Heading out the door? Read this article on the new Outside+ app available now on iOS devices for members! Download the app.
Out Alive is a podcast about real people who survived the unsurvivable. Check out more seasons and episodes here. This episode contains graphic content that may not be suitable for all listeners.
Join renowned survivalist, SERE instructor, and former “Alone” contestant, Jessie Krebs as she shares her knowledge and expertise on the crucial framework you need to know when it comes to packing for any trip.
Drawing from her extensive experience in extreme survival situations, Jessie unveils the essential items and strategies that can make all the difference between a successful adventure and a perilous ordeal.
Host: The items you carry on your hiking trip can make all the difference if you find yourself in a survival situation, and when it comes to packing for the trail, everyone has a different opinion. But what’s even more important than what you put in your pack is the knowledge and foresight about the conditions you might encounter.
Achieving an advanced level of preparedness means not relying on packing lists for your adventure. But having a comprehensive understanding of the environment itself. If you struggle with deciding what to pack for adventures. Today’s episode is for you.
We spoke with survival expert Jessie Krebs about the framework she uses to prepare for backcountry excursions. Jessie is a former Survival Evasion, Resistance and Escape (or SERE) instructor for the U.S. Air Force, and she now runs her own wilderness survival school. You might remember Jessie from our previous episode about signal fires.
Jessie Krebs: I’m originally from Michigan, and at 18 I joined the military and ended up becoming a SERE instructor.
I used to teach our military members what to do if they came down behind enemy lines and how to get back home safely. At the time that I went through SERE, we were also, however, doing non-combat training as well. So we would start with non-combat and then change it over to tactical situations.
So I feel grateful that I had a lot of training also in more civilian-based scenarios. At SERE training, the main thing we worked with was the five basic needs, and this is a way to look at what the environment is going to be and prepare yourself for that particular environment. So when people ask, “What should I take?”
It really depends on where you’re going and doing a little research to figure out exactly what you’re gonna be facing. And I always model everything off of those five basic needs.
Host: The five basic needs don’t cover everything you want on your backpacking trip, but they do give you a framework to think about what might save your life if things don’t go to plan. The five basic needs are signaling, personal protection, sustenance, navigation, and health.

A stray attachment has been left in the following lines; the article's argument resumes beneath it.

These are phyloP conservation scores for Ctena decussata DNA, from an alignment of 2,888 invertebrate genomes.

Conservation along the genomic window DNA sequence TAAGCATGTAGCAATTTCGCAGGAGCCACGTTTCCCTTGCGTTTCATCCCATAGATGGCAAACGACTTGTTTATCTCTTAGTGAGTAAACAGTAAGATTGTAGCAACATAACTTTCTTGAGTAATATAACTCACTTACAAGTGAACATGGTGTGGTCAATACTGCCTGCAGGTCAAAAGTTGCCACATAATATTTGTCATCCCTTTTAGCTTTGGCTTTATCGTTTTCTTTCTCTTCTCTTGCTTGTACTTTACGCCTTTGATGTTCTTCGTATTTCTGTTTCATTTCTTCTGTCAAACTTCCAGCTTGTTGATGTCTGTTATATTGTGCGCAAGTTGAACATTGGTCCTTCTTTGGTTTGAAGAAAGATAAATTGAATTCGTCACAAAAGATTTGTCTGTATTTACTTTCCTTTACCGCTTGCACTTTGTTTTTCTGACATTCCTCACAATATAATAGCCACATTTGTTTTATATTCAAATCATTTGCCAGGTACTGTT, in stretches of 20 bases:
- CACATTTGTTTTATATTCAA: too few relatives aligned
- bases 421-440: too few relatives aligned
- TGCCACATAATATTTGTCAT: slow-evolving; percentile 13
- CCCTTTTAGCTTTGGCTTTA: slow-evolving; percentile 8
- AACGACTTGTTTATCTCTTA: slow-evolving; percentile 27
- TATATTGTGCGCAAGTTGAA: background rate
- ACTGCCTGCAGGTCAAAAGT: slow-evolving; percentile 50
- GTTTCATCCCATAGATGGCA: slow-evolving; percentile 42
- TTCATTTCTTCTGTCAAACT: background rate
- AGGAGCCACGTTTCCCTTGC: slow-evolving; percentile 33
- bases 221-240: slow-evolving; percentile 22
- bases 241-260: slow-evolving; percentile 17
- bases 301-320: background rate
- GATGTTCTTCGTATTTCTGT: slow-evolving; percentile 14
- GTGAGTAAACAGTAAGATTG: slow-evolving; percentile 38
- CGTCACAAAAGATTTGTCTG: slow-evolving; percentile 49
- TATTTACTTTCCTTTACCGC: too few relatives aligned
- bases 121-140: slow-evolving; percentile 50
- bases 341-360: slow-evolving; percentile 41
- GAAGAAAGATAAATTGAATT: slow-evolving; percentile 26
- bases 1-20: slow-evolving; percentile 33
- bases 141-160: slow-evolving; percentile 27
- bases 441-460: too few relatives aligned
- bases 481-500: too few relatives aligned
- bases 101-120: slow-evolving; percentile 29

Jessie Krebs: So when I’m about to take off for a trip or teaching clients to do this, I’ll say run through the five basic needs and look at that environment and see what you’re gonna need in that environment to meet those five basic needs.
The first and the most important, number one and done is signaling. If you signal properly and quickly and well, you’re done, you’re out of the situation. You didn’t have to find water, you didn’t have to make a shelter, you didn’t have to do anything else. I’m gonna look at my signaling and say, “Okay, what can I take for this particular environment that’s gonna help me with signaling and signaling starts before you even leave?”
I’m also gonna tell two people where I’m planning on going, what my route is, what equipment I’m taking, all that kind of thing, when they should call 911 or the local sheriff’s department to set out a search for me if I don’t come back.
Host: According to Jessie, there are three primary methods of signaling: electronic, pyrotechnic, and ground air signals.
Electronic signals like a text for help sent from your cell phone or an SOS from your satellite device can easily make the difference between life or death in a survival scenario. And actually a commitment to buy a Garmin inReach or a spot device is one of the most common lessons that people tell us they’ve learned after sharing their story on the show.
Jessie Krebs: There’s so many different electronics that we have now, and sometimes you don’t work in your area or you lose it, or you break it, or the battery dies, right?
Host: When calling for help electronically isn’t an option, flares or signal fires can be an effective yet tricky option. Check out our signal fire episode if you wanna learn more about how to responsibly set a signal fire. Jessie gave some really great tips in that episode as well.
Jessie Krebs: The third type is ground air signals, and these are things like a signal blanket like a Mylar or a space blanket and laying that on the ground or a signal mirror, which you can flash and can be seen for many, many, many miles. Or laying out either a V or an X on the ground, 30 feet long if you can make it. Something very large.